Almost like a Utopian concoction where the benign
and brotherly assistance from China would
catapult Tibet from the feudalistic nightmare
into an egalitarian society of mutual respect and
cooperation. Where did I hear this before? Oh,
that's right, isn't this what China has been
saying for the last 50 years and we are still
oppressed in our own nation and slowly edged out
to the fringes of the great egalitarian Chinese
society, to the quaint corner of our own cities
by Chinese migrants fully backed the Chinese
government, relocated to bunkers from the our
beloved green pastures and open fields. What most
of these geniuses fail to observe is the first
clause of that argument which is that it is not
one of free will but rather of one nation
forceful and brutal occupation of another and the
continued oppression of the indigenous people
with the ruthless abandon of the Nazi. This
particular argument is akin to saying as long as
you are getting raped why not at least try to
enjoy it. Sometimes, we tend to get too carried
away in our earnestness to please, to be the best
noblest harmless race on the planet, which we
unintentionally end up exhibiting Stockholm syndrome of the acute kind.

4) Tibetans can't compete in the global economy
This is yet another tickle-down logic which
directly stems from the belief that we would be
much better off under China due to its economic
might and moreover Tibetans are not educated
enough, not savvy enough, and not mature enough
to handle trade and commerce. If you wait long
enough, you will come to realize this is the same
arguments used for not granting full democracy to
the exile populace. Interesting, isn't it? First
question is why? Why do we have to compete at
all? And even if we did compete, why do we have
to measure ourselves with mighty nations like
China, US, Europe and India? Why can't we
consider ourselves successful for at least having
a nation to live in freely, practice whatever
religion one desires, pray to any god or gods you
wish, and not have to languish in prisons for
having the audacity to ask for one's basic
fundamental rights as a people and as a nation.
Bhutan is enjoying its gross domestic happiness.
Small Tiny nations all enjoy corresponding and
resplendent economy based on its natural
resources. Tibet has a vast amount of natural
resources that is much more than a little country
like us needs; we have a huge tourism capacity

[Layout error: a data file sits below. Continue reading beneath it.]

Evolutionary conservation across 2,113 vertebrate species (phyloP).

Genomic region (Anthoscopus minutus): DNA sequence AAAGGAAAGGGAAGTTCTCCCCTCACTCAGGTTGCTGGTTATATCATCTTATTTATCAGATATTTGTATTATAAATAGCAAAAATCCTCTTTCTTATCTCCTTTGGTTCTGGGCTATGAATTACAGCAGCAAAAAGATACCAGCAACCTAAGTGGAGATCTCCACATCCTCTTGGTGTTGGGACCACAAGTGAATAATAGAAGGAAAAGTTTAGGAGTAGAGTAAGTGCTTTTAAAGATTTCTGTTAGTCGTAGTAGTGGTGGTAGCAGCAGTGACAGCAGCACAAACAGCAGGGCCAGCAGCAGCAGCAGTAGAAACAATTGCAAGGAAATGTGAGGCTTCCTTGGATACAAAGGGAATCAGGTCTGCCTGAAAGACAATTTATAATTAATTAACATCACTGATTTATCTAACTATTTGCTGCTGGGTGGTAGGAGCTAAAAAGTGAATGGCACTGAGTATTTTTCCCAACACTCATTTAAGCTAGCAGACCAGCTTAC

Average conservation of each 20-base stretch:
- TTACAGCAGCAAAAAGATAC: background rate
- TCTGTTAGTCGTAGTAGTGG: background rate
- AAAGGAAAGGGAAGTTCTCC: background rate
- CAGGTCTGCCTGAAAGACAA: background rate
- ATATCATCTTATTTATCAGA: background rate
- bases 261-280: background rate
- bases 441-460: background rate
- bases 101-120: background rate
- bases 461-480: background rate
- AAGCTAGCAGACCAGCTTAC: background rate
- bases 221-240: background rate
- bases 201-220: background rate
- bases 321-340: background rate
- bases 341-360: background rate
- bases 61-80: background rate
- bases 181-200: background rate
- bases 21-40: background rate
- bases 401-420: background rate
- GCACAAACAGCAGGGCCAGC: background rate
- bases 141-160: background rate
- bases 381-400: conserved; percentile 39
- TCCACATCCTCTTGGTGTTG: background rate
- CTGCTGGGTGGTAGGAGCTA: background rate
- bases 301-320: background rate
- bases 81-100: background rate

that alone could more than fill the national
coffers. Now add to that, if we declare our
country as a zone of peace, conservation, and
harmony, we not only have created a sustainable
future for our people but for all of humanity.
And that is not too hard to do because we have
been doing that well way before it became trendy
in the 20th century. But the main issue isn't
really that, now, is it? The issue is that we
don't have any confidence or faith in our own
abilities and in that of our own people. We are
so battered down, been harangued all our lives
about what we cannot achieve, been told that we
do not deserve the same rights as other people
due to the famous and invisible red R in the
middle of our foreheads, that we naturally assume
it must be true for all Tibetans. Tibetans are
natural businessmen and we have a pretty good
record of trading with our neighbors like India,
Nepal, Bhutan, and China and in any case we
wouldn't have survived without trade. What I am
saying is this, we will learn what needs to be
learnt and we will become successful in business
and trade too. We don't have to be the best, we
just need to hold our own and of that I am very confident of our people.

5) We have a democratic Government
No, we don't. We have something that resembles a
democracy but is not really one in actuality. We
cannot have a democracy without a party system.
This partyless democracy is really a guise of one
party controlling the major decisions and letting
people fetter around in a pretend democracy. In
such a system, there is nobody to take the
initiative on major issues nor another to keep it
honest. That would explain why there is such
disconnect with the leadership and the populace
and most of time all we can do is just throw our
hands in the air in bewilderment. We still have
some people with two votes and that in itself is
a mockery of democratic ideals. It is very basic.
That is probably the reason why I can't seem to
be able to make up my mind about the Kalon Tripa
election. I don't deny that what we have right
now is much better than what we used to have and
is a major step up. But Jamyang Norbu has already
written an extensive piece on exile democracy and
I don't have anything extra to add onto that and
direct people to peruse his excellent articles on
his blog. Although, I must say that on this
front, most do agree that we do not have a full
functioning democracy at this stage, BUT, here
comes caveat, we are not ready for it. It would
create discord and disunity in exile that is not
going to help our cause. I don't see how that
would be any more damaging than giving up our
rightful case for an independent country. There
is nothing we can do at this point that is going
to screw it up any worse. And who decides when we
are ready for democracy? If history has taught us
anything, it is that once an institution or a
group is in power, they are very, very reluctant
to let it go. Moreover, wouldn't the exile
society be the perfect place to really experiment
with real democracy? We don't have to worry about
a real state with its various headaches such as
military, public safety, national economy,
infrastructures etc. and can safely experiment
with this 'new' system in incubation? This would
actually be a perfect place to test it out while
Kundun is still alive and he will be there to do
a reset if need be. Moreover, I believe, with
respect to provincial representation, party
system will systematically allow people to group
according to ideas rather their locality and
although that won't guarantee an amicable
relationship, it would at least take us away from
our age-old rivalry and that would be an improvement.

6) Religion and politic mixture is unique and good
If it was so unique and good, what are we doing
in exile? Nobody wants to ask this question. It
is the confluence of religion and politics that
naturally made us vulnerable in the first place.
It resulted in closing our society to the outside
world and putting it in suspended growth and then
having to wake up to the rude realities of the
modern world. There is a reason why all
democracies are adamantly against the involvement
of the church in the political arena. Look at the